U.S. measures that hurt and humiliate the average Iranian will certainly decrease U.S. soft power regarding Iran.

If the U.S. attempts to foment strife in Iran by pursuing a policy of “regime change,” it is likely to face steep challenges that it may not be able to overcome. This will be especially so if the executive order banning Iranians from traveling to the United States is re-implemented. America has a relatively positive reputation among the Iranian public, but U.S. measures that hurt and humiliate the average Iranian will certainly decrease U.S. soft power regarding Iran.

Additional sanctions against Iran will hurt, but Washington should not jeopardize the JCPOA, even if it is by “a thousand cuts” (e.g. another temporary travel ban on refugees and citizens from Iran and six other Muslim-majority countries). Iran is unlikely to walk away from JCPOA, knowing that it would rather have the world blame the U.S. for the agreement's possible failure. A confrontational U.S. approach toward China, Russia, and the EU may even make those parties side with Iran in any future conflicts over the JCPOA.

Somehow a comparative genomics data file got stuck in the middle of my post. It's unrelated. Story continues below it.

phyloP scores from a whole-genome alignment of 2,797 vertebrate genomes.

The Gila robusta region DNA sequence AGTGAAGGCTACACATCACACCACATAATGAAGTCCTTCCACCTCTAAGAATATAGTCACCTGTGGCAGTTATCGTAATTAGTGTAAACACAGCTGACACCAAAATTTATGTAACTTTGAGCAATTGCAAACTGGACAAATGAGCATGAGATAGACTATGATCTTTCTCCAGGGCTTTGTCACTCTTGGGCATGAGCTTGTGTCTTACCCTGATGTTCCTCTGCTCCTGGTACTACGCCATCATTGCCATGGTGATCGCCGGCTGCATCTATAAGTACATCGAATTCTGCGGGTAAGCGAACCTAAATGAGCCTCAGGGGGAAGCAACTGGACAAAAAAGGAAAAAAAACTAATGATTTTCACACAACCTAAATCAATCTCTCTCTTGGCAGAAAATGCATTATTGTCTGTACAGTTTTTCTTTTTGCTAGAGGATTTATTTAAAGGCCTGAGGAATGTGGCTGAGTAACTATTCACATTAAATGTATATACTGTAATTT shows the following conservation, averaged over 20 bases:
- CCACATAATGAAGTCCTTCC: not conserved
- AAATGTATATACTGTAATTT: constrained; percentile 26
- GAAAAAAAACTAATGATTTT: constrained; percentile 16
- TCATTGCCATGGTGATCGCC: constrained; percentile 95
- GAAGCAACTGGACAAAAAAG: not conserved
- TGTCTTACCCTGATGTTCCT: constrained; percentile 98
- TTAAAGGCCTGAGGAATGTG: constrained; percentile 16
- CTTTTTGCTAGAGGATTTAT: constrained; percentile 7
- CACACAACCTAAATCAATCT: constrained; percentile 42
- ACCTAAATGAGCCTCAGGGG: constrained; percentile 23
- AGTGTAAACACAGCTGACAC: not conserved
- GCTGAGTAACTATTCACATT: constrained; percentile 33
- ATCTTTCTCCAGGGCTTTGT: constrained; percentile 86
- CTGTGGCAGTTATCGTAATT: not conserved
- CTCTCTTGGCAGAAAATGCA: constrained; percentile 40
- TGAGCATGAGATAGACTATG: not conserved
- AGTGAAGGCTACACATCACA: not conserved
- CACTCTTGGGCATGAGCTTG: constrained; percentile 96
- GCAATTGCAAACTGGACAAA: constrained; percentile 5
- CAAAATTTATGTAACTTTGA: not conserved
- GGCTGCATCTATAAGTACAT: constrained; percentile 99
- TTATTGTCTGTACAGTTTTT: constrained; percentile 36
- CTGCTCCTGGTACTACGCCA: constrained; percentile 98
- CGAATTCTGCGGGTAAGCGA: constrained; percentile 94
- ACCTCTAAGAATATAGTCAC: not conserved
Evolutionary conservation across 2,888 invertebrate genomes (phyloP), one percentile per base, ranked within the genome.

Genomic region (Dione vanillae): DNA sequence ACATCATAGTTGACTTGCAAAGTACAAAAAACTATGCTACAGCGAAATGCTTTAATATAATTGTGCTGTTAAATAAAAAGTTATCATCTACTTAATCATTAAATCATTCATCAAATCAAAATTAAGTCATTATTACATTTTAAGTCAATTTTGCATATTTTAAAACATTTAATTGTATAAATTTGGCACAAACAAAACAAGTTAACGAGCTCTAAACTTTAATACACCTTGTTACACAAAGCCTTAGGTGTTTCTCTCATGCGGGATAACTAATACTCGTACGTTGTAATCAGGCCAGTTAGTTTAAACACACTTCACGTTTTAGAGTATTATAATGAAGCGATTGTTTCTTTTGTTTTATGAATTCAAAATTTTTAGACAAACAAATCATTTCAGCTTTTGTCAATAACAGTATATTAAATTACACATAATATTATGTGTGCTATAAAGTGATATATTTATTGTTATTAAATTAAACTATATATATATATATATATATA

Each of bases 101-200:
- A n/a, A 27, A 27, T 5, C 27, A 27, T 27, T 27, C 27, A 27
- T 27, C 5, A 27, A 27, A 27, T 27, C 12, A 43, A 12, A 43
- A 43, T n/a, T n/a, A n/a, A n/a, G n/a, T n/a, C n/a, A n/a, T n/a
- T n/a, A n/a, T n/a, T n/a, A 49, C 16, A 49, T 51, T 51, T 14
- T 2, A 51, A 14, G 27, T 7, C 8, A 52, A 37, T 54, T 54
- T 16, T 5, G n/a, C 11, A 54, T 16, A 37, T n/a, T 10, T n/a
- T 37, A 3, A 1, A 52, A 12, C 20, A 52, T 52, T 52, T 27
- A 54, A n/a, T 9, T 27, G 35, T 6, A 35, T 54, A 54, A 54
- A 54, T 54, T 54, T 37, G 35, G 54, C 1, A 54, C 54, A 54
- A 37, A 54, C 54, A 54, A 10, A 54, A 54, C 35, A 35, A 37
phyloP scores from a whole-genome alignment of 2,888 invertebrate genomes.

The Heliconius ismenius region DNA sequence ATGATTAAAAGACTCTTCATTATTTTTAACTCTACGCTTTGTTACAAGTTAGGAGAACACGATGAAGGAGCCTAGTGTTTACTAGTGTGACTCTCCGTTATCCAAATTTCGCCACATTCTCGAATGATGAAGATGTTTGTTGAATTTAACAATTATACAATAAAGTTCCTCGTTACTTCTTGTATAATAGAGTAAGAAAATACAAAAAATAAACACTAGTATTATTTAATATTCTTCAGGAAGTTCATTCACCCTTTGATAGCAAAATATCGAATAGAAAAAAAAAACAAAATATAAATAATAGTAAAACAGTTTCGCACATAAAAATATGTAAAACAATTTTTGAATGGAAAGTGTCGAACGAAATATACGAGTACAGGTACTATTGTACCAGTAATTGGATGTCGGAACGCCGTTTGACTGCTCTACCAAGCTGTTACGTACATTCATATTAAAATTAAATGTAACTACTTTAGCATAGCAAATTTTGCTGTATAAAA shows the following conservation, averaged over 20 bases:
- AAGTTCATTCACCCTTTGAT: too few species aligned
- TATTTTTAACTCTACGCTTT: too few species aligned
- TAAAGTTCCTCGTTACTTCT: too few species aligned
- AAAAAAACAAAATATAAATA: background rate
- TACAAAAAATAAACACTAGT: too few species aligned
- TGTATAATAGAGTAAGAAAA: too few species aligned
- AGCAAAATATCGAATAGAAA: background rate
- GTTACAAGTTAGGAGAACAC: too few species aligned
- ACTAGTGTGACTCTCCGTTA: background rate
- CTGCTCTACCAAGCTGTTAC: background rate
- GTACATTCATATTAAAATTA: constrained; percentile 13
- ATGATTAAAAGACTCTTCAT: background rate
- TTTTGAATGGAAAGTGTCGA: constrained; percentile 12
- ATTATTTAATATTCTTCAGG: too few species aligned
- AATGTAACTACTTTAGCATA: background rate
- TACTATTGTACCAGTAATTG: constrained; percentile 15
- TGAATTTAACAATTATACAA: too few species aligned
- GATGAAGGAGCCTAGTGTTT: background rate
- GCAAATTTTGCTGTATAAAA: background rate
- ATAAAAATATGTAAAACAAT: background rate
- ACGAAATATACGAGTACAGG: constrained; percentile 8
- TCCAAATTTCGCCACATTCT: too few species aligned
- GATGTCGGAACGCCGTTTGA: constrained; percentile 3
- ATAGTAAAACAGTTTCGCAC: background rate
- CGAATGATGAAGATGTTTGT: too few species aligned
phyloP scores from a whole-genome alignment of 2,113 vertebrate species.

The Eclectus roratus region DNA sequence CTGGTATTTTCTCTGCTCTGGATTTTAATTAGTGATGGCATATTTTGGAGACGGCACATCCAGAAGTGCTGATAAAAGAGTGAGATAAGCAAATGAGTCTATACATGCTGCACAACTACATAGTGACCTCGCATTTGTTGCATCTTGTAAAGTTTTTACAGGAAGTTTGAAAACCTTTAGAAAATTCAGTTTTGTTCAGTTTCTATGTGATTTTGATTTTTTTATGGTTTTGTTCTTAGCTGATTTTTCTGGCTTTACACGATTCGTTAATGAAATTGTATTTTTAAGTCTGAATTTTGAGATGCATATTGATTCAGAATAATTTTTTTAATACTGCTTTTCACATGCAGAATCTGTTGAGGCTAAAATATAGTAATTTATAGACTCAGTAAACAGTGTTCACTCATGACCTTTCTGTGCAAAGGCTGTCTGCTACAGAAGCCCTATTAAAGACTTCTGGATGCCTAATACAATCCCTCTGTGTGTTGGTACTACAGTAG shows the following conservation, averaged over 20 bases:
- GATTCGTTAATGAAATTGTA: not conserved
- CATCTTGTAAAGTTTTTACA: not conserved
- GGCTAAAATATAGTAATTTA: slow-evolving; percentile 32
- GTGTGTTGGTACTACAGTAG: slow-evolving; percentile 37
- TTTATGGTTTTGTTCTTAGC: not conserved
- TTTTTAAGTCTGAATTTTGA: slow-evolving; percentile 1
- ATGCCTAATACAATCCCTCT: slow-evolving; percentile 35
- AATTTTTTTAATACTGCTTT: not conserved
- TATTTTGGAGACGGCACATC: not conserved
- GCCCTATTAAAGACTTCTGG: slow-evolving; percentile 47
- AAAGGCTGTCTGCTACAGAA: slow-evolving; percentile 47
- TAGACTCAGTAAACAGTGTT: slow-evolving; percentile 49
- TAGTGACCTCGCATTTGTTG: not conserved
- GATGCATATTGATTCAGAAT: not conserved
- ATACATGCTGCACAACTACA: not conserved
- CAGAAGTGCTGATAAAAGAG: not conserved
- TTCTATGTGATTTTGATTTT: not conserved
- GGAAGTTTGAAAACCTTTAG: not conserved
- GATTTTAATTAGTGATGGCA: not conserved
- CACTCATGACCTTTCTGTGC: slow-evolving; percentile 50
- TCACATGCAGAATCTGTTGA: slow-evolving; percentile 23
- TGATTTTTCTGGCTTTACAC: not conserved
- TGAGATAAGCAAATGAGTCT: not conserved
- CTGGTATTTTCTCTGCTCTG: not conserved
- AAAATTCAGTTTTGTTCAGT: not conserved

In addition to finding more stability at home, the Iranian regime has achieved greater power in the Middle East. The so-called Islamic State should be given much credit for Iran's rise in the region. An avowedly anti-Shi'a group, the Islamic State has inadvertently allowed Iran to accumulate more power in Iraq and Syria and gain closer ties to major international powers such as Russia. Iranian allies such as Iraqi Shi'a militias, the Syrian regime, and Lebanese Hezbollah have been key in fighting the Islamic State and other Sunni Jihadi groups. Of course, the Syrian regime and Hezbollah have spent much of their energies fighting the Syrian opposition and not the Islamic State, but Iran has been able to paint itself as a force against violent Sunni jihadism.